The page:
Cognitive experiments give a glimpse into the ancient mind
New study shed light on some of the earliest examples of human symbolic behavior: Ancient engravings were likely produced with aesthetic intent and marked group identity.
Symbolic behaviour – such as language, account keeping, music, art, and narrative – constitutes a milestone in human cognitive evolution. But how, where and when did these complex practices evolve? This question is very challenging to address; human cognitive processes do not fossilize, making it very difficult to study the mental life of our Stone Age ancestors. However, in a new study published in the Proceedings of the National Academy of Sciences journal PNAS, an interdisciplinary team of cognitive scientists and archaeologists from Denmark, South Africa and Australia takes up the challenge. They used engravings on ochre nodules and ostrich eggshells made between about 109 000 and 52 000 years ago in a series of five cognitive science experiments to investigate their potential symbolic function.
The engravings originate from the South African Middle Stone Age sites of Blombos Cave and Diepkloof Rock Shelter, and are considered among the earliest examples of human symbolic behaviour. They were found in different layers of the cave sediments, which has made it possible to reconstruct the approximate time and order in which they were produced. Lead scientist Kristian Tylén, Associate Professor at the Department of Linguistics, Cognitive Science and Semiotics and at the Interacting Minds Centre, Aarhus University, Denmark, explains:
“It is remarkable that we have a record of a practice of making engravings spanning more than 40 000 years. This allows us to observe how the engraved patterns have been developed and refined incrementally over time to become better symbols – that is – tools for the human mind, similar to the way instrumental technologies, such as stone tools, are honed over time to do their job more efficiently”.
In the experiments, participants were shown the engraved patterns while the researchers measured their responses in terms of visual attention, recognition, memory, reaction times, and discrimination of patterns belonging to different points in time. The experiments suggest that over the period of more than 40 000 years, the engravings evolved to more effectively catch human visual attention, they became easier to recognize as human-made, easier to remember and reproduce, and they evolved elements of group-specific style. However, they did not become easier to discriminate from each other within or between each of the two sites.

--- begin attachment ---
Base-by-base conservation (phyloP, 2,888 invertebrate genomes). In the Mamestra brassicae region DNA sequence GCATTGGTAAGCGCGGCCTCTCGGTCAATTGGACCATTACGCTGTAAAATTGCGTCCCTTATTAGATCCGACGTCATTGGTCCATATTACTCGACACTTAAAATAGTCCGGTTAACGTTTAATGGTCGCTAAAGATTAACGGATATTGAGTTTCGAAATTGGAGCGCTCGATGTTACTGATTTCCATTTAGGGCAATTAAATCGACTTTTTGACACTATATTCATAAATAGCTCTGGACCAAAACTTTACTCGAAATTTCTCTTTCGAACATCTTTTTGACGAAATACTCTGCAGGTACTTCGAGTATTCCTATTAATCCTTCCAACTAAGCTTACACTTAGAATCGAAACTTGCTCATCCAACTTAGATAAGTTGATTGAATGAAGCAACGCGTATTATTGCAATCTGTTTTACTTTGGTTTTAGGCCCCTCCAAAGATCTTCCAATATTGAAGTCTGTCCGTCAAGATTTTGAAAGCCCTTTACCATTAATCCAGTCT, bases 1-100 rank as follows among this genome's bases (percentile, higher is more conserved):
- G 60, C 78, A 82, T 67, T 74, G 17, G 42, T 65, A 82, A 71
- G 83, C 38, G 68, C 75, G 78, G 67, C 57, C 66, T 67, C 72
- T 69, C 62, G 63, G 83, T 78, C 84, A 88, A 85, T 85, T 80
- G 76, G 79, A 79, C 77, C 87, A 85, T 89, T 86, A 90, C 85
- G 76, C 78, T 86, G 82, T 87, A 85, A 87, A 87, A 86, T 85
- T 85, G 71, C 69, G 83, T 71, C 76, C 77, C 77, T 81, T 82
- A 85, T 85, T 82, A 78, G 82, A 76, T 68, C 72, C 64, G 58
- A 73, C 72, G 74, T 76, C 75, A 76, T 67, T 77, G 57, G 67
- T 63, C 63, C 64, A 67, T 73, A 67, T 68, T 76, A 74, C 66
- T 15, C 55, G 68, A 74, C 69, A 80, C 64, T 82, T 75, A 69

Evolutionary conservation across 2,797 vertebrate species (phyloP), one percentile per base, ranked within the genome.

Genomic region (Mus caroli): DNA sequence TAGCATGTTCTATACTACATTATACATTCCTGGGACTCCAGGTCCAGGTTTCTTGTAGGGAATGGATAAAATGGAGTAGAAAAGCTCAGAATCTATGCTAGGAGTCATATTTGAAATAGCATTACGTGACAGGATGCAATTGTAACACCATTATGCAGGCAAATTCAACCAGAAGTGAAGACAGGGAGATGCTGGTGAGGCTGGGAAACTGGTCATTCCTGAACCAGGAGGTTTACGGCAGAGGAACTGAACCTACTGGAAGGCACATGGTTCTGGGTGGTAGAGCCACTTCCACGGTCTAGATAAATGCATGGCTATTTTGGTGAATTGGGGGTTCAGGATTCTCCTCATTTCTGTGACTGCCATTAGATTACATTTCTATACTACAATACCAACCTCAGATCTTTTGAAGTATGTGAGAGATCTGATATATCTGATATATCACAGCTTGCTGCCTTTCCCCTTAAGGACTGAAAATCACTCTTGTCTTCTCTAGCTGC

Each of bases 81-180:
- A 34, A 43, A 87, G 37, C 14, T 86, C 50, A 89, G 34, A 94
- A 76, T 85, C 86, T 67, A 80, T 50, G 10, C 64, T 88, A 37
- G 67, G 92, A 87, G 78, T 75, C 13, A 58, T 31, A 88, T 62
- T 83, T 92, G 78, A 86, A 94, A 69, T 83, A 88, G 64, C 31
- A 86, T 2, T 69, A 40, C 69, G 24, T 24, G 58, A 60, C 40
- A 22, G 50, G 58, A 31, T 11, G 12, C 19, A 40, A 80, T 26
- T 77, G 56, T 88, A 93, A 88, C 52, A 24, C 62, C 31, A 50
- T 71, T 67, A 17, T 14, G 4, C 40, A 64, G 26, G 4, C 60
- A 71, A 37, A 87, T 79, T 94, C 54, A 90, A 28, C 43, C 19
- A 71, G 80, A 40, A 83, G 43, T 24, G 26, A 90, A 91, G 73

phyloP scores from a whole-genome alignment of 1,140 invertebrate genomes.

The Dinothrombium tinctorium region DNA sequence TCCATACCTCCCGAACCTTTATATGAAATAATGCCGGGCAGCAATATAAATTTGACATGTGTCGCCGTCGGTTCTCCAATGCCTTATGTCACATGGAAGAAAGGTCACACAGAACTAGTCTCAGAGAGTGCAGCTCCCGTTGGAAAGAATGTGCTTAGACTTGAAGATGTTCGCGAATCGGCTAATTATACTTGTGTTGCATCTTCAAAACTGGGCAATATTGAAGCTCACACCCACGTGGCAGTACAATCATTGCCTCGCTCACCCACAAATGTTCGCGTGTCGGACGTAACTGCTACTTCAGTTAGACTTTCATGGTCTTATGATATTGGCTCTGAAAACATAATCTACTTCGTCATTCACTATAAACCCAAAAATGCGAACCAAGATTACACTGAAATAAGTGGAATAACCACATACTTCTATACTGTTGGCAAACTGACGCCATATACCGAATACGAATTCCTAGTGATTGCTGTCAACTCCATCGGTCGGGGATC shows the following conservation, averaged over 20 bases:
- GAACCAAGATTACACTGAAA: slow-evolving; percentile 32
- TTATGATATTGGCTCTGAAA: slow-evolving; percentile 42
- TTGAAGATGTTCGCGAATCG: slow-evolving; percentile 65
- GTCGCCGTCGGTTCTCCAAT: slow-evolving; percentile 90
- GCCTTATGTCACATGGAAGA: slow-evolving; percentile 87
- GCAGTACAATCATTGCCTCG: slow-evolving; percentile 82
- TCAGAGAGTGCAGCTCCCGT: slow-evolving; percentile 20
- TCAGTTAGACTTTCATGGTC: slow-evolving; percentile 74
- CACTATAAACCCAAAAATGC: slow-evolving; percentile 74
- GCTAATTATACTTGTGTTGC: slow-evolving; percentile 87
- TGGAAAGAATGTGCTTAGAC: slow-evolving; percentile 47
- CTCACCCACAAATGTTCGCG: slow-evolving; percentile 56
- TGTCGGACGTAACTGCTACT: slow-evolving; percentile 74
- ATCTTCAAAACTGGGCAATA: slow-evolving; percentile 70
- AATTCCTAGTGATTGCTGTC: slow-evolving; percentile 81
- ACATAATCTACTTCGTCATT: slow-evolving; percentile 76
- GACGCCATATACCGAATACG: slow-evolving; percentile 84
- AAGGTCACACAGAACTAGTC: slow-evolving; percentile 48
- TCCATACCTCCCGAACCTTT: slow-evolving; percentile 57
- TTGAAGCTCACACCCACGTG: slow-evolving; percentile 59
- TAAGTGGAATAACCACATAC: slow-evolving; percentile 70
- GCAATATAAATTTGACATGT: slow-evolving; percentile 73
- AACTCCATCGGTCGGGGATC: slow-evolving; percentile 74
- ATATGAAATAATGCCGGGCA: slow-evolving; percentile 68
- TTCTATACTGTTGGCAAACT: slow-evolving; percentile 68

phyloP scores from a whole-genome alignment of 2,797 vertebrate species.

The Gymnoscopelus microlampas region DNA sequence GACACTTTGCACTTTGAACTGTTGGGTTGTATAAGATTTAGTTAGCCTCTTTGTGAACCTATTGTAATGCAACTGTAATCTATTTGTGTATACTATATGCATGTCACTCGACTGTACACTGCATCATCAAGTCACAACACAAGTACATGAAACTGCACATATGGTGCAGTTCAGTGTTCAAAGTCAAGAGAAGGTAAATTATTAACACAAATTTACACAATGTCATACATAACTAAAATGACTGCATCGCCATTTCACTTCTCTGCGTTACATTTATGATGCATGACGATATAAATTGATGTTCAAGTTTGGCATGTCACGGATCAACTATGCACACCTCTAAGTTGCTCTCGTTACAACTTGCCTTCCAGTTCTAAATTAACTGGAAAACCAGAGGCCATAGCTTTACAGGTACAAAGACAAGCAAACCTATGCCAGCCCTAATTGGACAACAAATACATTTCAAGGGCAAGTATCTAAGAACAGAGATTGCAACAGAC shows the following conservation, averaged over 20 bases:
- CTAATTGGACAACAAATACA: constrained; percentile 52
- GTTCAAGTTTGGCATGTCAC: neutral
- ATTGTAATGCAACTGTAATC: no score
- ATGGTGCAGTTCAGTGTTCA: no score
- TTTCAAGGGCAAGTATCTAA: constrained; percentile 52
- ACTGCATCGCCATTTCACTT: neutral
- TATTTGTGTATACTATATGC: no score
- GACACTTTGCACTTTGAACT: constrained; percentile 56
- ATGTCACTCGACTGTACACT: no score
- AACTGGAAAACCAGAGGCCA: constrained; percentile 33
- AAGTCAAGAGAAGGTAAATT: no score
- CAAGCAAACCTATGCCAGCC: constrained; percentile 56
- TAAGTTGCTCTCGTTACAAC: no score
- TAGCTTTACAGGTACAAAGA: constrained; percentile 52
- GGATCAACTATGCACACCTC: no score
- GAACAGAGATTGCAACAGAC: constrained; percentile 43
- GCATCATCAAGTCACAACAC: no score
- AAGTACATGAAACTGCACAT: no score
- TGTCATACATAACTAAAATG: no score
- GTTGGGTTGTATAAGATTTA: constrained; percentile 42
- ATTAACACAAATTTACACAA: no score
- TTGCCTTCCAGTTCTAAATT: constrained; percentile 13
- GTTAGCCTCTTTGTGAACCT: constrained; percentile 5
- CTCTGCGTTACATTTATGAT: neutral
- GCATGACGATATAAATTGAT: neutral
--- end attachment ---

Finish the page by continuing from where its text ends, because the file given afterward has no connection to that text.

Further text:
Several previous studies have presented speculations on the possible symbolic function of the Blombos and Diepkloof engravings. Some have suggested that they should be regarded as fully-developed symbols pointing to distinct meanings, more or less like written glyphs. This suggestion is, however, not supported by the present study:
“It is difficult to make well-grounded interpretations of these ancient human behaviours”, says archaeologist and co-author Niels N. Johannsen, Associate Professor at the Department of Archaeology and Heritage Studies and at the Interacting Minds Centre, Aarhus University, “and we have been missing a more systematic, scientific approach. The main advantage of our experimental procedure is that we work directly with the archaeological evidence, measuring cognitive consequences of the changes that these engravings have undergone through time – and from these data, we argue, we are in a better position to understand the possible function of the engravings made by our ancestors tens of thousands of years ago.”
The experimental findings suggest that the engravings from Blombos and Diepkloof were created and refined over time to serve an aesthetic purpose, for instance as decorations. However, they also evolved elements of style that could have worked to mark the identity of the group, that is, they could be recognized as coming from a particular group.
The experiments make use of contemporary participants and concerns could be raised that the measurements say little about cognitive processes unfolding in the minds of stone age humans 100 000 years ago.
Kristian Tylén explains:
“Previous investigations have relied exclusively on studies of archaeological artefacts, the size and shape of cranial casts, or the mapping of genes. These are very indirect measures of human cognitive processes. While our experimental approach is also indirect in the sense that we cannot travel back in time and directly record the cognitive processes of our Stone Age ancestors, it is, on the other hand, dealing directly with those basic cognitive processes critically involved in human symbolic behaviour.”
The study can thus inform foundational discussions of the early evolution of human symbolic behaviour. Not unlike manual tools, the findings suggest that the engravings were incrementally refined over a period of more than 40 000 years to become more effective ‘tools for the mind’ as their producers became more skilled symbol makers and users. In the challenging pursuit of understanding human cognitive evolution, the approach and findings provide novel insights into the minds of our Stone Age ancestors that cannot be achieved through the traditional methods of archaeology and genetics, or by theoretical work alone.